“Aren’t you going to do anything here?” I asked. “What is its problem?”
“He. Not ‘it.’ He’s okay,” she said. “If he shat his pants it ain’t going nowhere, is it?” She had a nice smile. Dimples. Love those.
“Maybe it’s hungry. Did you leave him here during class?”
“Yeah,” she said. “But it’s fine. He can’t go anywhere on his own, can he?”
I didn’t know what to say to that. I guess she was technically right. Then Nikki picked up the baby. For a mere moment the baby hushed and I lifted my hands from my ears. But then Nikki placed he baby on the kitchen floor, where it started rocking back and forth on his back like a beetle.
“Why don’t we go have some fun?” Nikki said, lowering her head and pointing to the bedroom. She zapped the TV on and turned the volume up full-blast. Then she closed the door. The sex was usually good, I suppose, but this time the screaming baby and blasting the infomercial about the ultimate wet-dry vac took something away from the mood.
“Can’t you do anything about the crying?” I asked as I entered her.
“No,” she said. “He’s always like that when I have a guy over. He’s showing he disapproves or something. I bet the little sucker will grow up to be the lead singer for some heavy metal group.”
In thirty seconds I wilted.
“Shut that thing up Nikki,” I said. “Or I will.”
“Will you now?” she said, pushing me off her.
“Yeah,” I said.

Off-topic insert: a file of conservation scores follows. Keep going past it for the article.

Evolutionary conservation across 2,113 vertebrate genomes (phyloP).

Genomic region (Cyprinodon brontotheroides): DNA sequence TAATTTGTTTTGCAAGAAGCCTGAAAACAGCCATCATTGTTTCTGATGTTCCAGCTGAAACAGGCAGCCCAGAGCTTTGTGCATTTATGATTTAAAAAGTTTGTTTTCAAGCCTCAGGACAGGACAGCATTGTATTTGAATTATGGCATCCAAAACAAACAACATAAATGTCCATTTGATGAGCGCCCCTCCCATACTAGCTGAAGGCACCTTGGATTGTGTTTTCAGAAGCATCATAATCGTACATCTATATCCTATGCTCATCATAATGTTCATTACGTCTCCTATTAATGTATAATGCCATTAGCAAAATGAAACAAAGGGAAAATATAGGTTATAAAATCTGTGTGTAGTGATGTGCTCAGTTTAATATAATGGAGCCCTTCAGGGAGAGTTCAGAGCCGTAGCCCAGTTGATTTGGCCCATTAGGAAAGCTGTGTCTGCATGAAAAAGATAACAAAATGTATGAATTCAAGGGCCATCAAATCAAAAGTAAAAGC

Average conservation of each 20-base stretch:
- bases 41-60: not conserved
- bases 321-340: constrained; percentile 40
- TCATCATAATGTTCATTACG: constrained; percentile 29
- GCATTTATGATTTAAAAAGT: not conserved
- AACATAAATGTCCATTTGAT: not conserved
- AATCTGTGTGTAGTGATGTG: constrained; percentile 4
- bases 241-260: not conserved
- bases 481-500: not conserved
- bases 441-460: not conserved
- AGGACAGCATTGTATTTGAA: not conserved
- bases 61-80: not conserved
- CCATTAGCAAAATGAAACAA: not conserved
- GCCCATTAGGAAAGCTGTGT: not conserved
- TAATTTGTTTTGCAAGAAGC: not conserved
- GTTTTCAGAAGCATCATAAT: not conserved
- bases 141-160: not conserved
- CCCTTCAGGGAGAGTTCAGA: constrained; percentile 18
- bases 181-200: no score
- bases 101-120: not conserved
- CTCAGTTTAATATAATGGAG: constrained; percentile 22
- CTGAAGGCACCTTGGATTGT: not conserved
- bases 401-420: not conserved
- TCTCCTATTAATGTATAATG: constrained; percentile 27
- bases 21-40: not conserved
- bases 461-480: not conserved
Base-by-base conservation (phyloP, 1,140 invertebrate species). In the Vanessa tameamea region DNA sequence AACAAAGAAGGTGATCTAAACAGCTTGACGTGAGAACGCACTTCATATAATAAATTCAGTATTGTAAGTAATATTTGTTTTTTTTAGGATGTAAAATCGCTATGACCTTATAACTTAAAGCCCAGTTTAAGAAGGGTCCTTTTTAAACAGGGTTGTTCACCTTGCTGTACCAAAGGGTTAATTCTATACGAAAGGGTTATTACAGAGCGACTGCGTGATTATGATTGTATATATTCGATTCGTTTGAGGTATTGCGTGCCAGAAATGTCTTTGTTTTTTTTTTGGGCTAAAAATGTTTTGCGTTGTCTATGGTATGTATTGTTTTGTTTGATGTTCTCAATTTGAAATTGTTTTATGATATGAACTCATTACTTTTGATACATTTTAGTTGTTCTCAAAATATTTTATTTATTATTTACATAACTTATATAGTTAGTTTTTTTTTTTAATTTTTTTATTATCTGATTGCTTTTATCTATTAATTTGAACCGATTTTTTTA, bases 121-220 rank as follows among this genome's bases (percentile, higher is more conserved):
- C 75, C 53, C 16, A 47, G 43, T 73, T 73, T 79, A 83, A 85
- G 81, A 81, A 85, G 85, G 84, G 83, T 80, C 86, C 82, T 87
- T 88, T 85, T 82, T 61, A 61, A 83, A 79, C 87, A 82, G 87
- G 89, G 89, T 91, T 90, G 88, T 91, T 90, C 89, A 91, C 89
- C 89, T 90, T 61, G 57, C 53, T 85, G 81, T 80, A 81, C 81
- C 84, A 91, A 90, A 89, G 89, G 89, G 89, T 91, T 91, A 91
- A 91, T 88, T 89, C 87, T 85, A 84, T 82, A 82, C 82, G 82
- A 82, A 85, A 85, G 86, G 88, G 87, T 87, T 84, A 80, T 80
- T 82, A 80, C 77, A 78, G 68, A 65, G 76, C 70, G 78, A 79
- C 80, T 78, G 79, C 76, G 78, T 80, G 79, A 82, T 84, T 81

“What are you going to do, lecture to him about the Spanish-American war? What, you going to bore him to death with the Alamo?”
When I stomped out to the kitchen the baby was crying so hard I thought he might burst into a thousand pieces right there on the linoleum. I scooped the sucker up and held him to my breast, as if I could nurse him. I expected the baby to keep screeching and perhaps upchuck on my polo shirt. Instead, he actually stopped crying almost immediately and then he looked up at me. The baby’s skin was as red as a clown’s nose, and he smelled like diarrhea, but the moment I picked him up something happened. There I was, a forty one year old history professor holding a baby boy in my twenty-something student’s house. It was odd and pathetic at the same time, and somehow human. I hadn’t felt that way in years.
Naked and limp I turned off the television and carried the baby through the doorway to his mother. The dark bedroom was cool and pleasant and for a moment I imagined we were in some dank primordial cave from some early tribe of humans. I held the little guy tighter and sat on the bed next to Nikki. With the baby cooing and gurgling, I let Nikki do her thing, and she did it, and did it well. I had to look away.
By the end of the semester Nikki had dropped the course. She stopped attending class, didn’t answer her phone. That summer she called me out of the blue and told me that her husband came back and that her baby was crawling and could almost stand. She also told me this was it: she wouldn’t talk to me again. She just wanted to let me know what happened to her. Sorry, but I was a mistake. Her husband was in the other room, she whispered.
“I have to go.”
“I have something to ask you,” I said.
“Yeah? Make it quick.”
“Does the baby still scream?” I asked. The pause was heavy, pregnant.
“Hardly at all anymore,” Nikki said. “I guess we’re lucky that way.” Then she hung up on me.